“I learned to see which one showed up on any given day.  I’m a joker too. Sometimes I’d be joking and he’d be in a different mode and you’d get your neck cut off.  When he would speak, I’d know which Prince it was, and then I’d do my thing,” Morris continued. “Maybe that’s why I stayed so long. He had great keyboardists; I wasn’t the best of them.”

The musician describes working with Prince as “constant boot camp.” “He was always in teach mode. He always said “I’m hard and tough because I want you all to be great.” That was a big thing,” Morris said.

So, was it talent or hard work that made Prince a legend?

“It was a combination. Definitely he had a gift from God, where he was just hit with a lightning bolt but it was also him working on it on a daily basis. He never shut down. He never did nothing, he never rested,” Morris said. “I remember one time I went to speak to him, it was pretty intense, and I suggested he take a week off. He came back after that week and called me on the intercom to come to his office and I was like “oh, I’m in big trouble, man” but he just said “I appreciated you coming in and talking to me last week. It’s the first week I’ve not picked up my guitar or written a song. I chilled out, vegged out and collected my thoughts.” He did not have an off switch.”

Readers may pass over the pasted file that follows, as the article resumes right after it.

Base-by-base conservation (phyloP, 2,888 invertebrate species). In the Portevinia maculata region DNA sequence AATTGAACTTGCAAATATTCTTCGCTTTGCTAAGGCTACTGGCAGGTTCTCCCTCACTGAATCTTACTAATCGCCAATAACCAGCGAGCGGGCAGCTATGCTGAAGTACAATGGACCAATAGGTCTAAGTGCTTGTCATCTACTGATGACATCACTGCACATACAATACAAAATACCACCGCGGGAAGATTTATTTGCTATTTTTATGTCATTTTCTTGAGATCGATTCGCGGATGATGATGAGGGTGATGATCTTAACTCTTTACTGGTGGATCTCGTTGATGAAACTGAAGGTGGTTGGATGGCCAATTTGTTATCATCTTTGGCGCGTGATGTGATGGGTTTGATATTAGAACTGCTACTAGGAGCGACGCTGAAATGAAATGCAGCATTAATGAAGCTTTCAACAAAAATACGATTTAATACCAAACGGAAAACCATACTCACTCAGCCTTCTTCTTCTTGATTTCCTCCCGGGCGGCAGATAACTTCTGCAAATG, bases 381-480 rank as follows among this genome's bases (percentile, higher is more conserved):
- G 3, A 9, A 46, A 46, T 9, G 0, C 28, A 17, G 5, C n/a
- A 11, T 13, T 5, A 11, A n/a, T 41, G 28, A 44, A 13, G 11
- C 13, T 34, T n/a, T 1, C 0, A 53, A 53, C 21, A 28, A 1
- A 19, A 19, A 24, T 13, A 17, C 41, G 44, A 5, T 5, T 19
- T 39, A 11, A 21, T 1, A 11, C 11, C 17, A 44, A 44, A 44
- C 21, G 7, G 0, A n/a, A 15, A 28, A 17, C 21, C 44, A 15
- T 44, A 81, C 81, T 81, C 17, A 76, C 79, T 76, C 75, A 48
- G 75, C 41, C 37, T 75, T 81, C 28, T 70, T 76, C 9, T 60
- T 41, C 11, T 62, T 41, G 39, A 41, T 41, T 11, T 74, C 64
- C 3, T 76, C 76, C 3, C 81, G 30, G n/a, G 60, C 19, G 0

Prince was well known for his perfectionism and high level of professionalism. He came from the school of: the show must go on. “He broke his toe once and he still went on and performed this show, even though he was in writhing pain. Then he jumped off the piano and hit that foot but he was a trooper; he kept going.”

There was no such thing as a typical day working for Prince. “That could be any number of things, us watching television; we watched a lot of sports, MMA fighting. He loved to laugh. I looked for comedy in everything. We would die laughing. Some days we’d be in the studio, some days just watching a movie. He looked at us like family. His bands were like his family.”

Morris has now moved back to his hometown in Arkansas and travels to Minnesota whenever the band rehearses. “I left home at 19, I lived in LA. Now I’m back in Arkansas looking after my folks; they’re getting up in their years and my Mum suffers from dementia,” he said. “Most people don’t know me. I’m fairly introverted, a homebody. Being in the band was my whole life for 20 years, I went out all the time, now it’s cool to be here. It’s a much quieter life.”

New Power Generation is playing at London Indigo O2 Arena on Thursday 2 August at 8pm (doors open at 7pm). Admission: £36.76.